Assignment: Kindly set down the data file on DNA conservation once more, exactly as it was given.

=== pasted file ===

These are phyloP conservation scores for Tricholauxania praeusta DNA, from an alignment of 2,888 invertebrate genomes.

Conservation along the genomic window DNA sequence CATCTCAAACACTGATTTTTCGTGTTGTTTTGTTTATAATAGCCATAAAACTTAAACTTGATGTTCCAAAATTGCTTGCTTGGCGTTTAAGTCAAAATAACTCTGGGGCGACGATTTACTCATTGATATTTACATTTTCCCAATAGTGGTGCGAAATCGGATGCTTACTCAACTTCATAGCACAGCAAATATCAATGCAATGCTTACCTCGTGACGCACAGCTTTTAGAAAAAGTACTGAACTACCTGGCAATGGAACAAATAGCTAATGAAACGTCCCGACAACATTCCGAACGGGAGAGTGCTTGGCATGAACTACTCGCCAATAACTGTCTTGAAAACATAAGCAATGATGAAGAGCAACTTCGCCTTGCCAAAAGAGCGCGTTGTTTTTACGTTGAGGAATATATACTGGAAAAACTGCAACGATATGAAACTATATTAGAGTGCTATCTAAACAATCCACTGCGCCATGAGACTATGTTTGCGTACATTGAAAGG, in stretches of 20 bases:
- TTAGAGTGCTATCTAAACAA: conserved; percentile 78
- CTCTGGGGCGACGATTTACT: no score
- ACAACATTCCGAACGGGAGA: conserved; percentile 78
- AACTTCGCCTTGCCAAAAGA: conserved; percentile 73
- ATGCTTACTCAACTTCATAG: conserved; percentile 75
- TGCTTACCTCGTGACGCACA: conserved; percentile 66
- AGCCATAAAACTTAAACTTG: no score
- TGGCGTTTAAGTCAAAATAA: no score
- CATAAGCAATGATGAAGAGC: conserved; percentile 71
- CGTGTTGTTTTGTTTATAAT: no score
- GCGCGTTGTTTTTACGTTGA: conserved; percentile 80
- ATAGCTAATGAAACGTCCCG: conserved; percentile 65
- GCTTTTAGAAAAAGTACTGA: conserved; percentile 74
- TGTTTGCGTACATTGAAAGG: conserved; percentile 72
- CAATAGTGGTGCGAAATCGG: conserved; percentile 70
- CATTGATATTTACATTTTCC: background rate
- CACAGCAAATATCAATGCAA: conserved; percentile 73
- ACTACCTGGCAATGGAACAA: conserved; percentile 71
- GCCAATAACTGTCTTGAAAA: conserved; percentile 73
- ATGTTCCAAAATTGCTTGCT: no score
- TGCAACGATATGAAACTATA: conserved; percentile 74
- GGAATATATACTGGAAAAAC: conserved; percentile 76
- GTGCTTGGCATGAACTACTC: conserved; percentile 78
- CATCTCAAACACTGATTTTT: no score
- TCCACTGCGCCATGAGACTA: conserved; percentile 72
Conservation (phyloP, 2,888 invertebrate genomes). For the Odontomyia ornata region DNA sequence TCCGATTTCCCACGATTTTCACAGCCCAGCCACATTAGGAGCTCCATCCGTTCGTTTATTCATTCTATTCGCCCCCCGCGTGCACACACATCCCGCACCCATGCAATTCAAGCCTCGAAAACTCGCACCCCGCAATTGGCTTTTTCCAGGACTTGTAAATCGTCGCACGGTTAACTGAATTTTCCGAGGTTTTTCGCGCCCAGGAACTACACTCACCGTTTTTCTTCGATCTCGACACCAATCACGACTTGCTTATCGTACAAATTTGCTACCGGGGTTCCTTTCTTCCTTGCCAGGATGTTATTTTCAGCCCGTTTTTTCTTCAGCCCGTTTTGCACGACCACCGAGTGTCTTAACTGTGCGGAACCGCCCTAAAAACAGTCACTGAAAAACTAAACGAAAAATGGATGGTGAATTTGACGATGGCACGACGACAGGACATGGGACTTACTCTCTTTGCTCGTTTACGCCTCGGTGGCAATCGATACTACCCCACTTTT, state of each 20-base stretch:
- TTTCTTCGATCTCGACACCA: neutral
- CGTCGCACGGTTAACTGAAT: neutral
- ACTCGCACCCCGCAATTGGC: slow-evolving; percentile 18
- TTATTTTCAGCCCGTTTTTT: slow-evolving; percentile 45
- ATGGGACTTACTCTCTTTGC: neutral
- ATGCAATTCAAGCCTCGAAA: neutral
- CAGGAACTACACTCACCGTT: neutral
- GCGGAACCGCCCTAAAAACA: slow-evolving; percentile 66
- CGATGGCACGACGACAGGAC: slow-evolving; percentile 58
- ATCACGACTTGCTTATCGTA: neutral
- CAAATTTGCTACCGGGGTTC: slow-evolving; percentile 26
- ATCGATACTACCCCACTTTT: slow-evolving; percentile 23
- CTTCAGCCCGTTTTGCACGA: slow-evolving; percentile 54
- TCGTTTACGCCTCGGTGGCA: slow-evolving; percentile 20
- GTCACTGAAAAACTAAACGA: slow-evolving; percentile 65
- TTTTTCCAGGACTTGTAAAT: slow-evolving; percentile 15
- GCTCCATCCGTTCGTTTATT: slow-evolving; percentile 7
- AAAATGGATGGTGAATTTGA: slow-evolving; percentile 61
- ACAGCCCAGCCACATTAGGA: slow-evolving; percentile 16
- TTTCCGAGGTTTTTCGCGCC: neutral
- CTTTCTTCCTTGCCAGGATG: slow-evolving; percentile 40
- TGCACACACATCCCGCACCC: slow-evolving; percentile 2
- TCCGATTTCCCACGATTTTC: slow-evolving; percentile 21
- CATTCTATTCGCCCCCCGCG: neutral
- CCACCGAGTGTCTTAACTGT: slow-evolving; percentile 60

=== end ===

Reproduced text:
These are phyloP conservation scores for Tricholauxania praeusta DNA, from an alignment of 2,888 invertebrate genomes.

Conservation along the genomic window DNA sequence CATCTCAAACACTGATTTTTCGTGTTGTTTTGTTTATAATAGCCATAAAACTTAAACTTGATGTTCCAAAATTGCTTGCTTGGCGTTTAAGTCAAAATAACTCTGGGGCGACGATTTACTCATTGATATTTACATTTTCCCAATAGTGGTGCGAAATCGGATGCTTACTCAACTTCATAGCACAGCAAATATCAATGCAATGCTTACCTCGTGACGCACAGCTTTTAGAAAAAGTACTGAACTACCTGGCAATGGAACAAATAGCTAATGAAACGTCCCGACAACATTCCGAACGGGAGAGTGCTTGGCATGAACTACTCGCCAATAACTGTCTTGAAAACATAAGCAATGATGAAGAGCAACTTCGCCTTGCCAAAAGAGCGCGTTGTTTTTACGTTGAGGAATATATACTGGAAAAACTGCAACGATATGAAACTATATTAGAGTGCTATCTAAACAATCCACTGCGCCATGAGACTATGTTTGCGTACATTGAAAGG, in stretches of 20 bases:
- TTAGAGTGCTATCTAAACAA: conserved; percentile 78
- CTCTGGGGCGACGATTTACT: no score
- ACAACATTCCGAACGGGAGA: conserved; percentile 78
- AACTTCGCCTTGCCAAAAGA: conserved; percentile 73
- ATGCTTACTCAACTTCATAG: conserved; percentile 75
- TGCTTACCTCGTGACGCACA: conserved; percentile 66
- AGCCATAAAACTTAAACTTG: no score
- TGGCGTTTAAGTCAAAATAA: no score
- CATAAGCAATGATGAAGAGC: conserved; percentile 71
- CGTGTTGTTTTGTTTATAAT: no score
- GCGCGTTGTTTTTACGTTGA: conserved; percentile 80
- ATAGCTAATGAAACGTCCCG: conserved; percentile 65
- GCTTTTAGAAAAAGTACTGA: conserved; percentile 74
- TGTTTGCGTACATTGAAAGG: conserved; percentile 72
- CAATAGTGGTGCGAAATCGG: conserved; percentile 70
- CATTGATATTTACATTTTCC: background rate
- CACAGCAAATATCAATGCAA: conserved; percentile 73
- ACTACCTGGCAATGGAACAA: conserved; percentile 71
- GCCAATAACTGTCTTGAAAA: conserved; percentile 73
- ATGTTCCAAAATTGCTTGCT: no score
- TGCAACGATATGAAACTATA: conserved; percentile 74
- GGAATATATACTGGAAAAAC: conserved; percentile 76
- GTGCTTGGCATGAACTACTC: conserved; percentile 78
- CATCTCAAACACTGATTTTT: no score
- TCCACTGCGCCATGAGACTA: conserved; percentile 72
Conservation (phyloP, 2,888 invertebrate genomes). For the Odontomyia ornata region DNA sequence TCCGATTTCCCACGATTTTCACAGCCCAGCCACATTAGGAGCTCCATCCGTTCGTTTATTCATTCTATTCGCCCCCCGCGTGCACACACATCCCGCACCCATGCAATTCAAGCCTCGAAAACTCGCACCCCGCAATTGGCTTTTTCCAGGACTTGTAAATCGTCGCACGGTTAACTGAATTTTCCGAGGTTTTTCGCGCCCAGGAACTACACTCACCGTTTTTCTTCGATCTCGACACCAATCACGACTTGCTTATCGTACAAATTTGCTACCGGGGTTCCTTTCTTCCTTGCCAGGATGTTATTTTCAGCCCGTTTTTTCTTCAGCCCGTTTTGCACGACCACCGAGTGTCTTAACTGTGCGGAACCGCCCTAAAAACAGTCACTGAAAAACTAAACGAAAAATGGATGGTGAATTTGACGATGGCACGACGACAGGACATGGGACTTACTCTCTTTGCTCGTTTACGCCTCGGTGGCAATCGATACTACCCCACTTTT, state of each 20-base stretch:
- TTTCTTCGATCTCGACACCA: neutral
- CGTCGCACGGTTAACTGAAT: neutral
- ACTCGCACCCCGCAATTGGC: slow-evolving; percentile 18
- TTATTTTCAGCCCGTTTTTT: slow-evolving; percentile 45
- ATGGGACTTACTCTCTTTGC: neutral
- ATGCAATTCAAGCCTCGAAA: neutral
- CAGGAACTACACTCACCGTT: neutral
- GCGGAACCGCCCTAAAAACA: slow-evolving; percentile 66
- CGATGGCACGACGACAGGAC: slow-evolving; percentile 58
- ATCACGACTTGCTTATCGTA: neutral
- CAAATTTGCTACCGGGGTTC: slow-evolving; percentile 26
- ATCGATACTACCCCACTTTT: slow-evolving; percentile 23
- CTTCAGCCCGTTTTGCACGA: slow-evolving; percentile 54
- TCGTTTACGCCTCGGTGGCA: slow-evolving; percentile 20
- GTCACTGAAAAACTAAACGA: slow-evolving; percentile 65
- TTTTTCCAGGACTTGTAAAT: slow-evolving; percentile 15
- GCTCCATCCGTTCGTTTATT: slow-evolving; percentile 7
- AAAATGGATGGTGAATTTGA: slow-evolving; percentile 61
- ACAGCCCAGCCACATTAGGA: slow-evolving; percentile 16
- TTTCCGAGGTTTTTCGCGCC: neutral
- CTTTCTTCCTTGCCAGGATG: slow-evolving; percentile 40
- TGCACACACATCCCGCACCC: slow-evolving; percentile 2
- TCCGATTTCCCACGATTTTC: slow-evolving; percentile 21
- CATTCTATTCGCCCCCCGCG: neutral
- CCACCGAGTGTCTTAACTGT: slow-evolving; percentile 60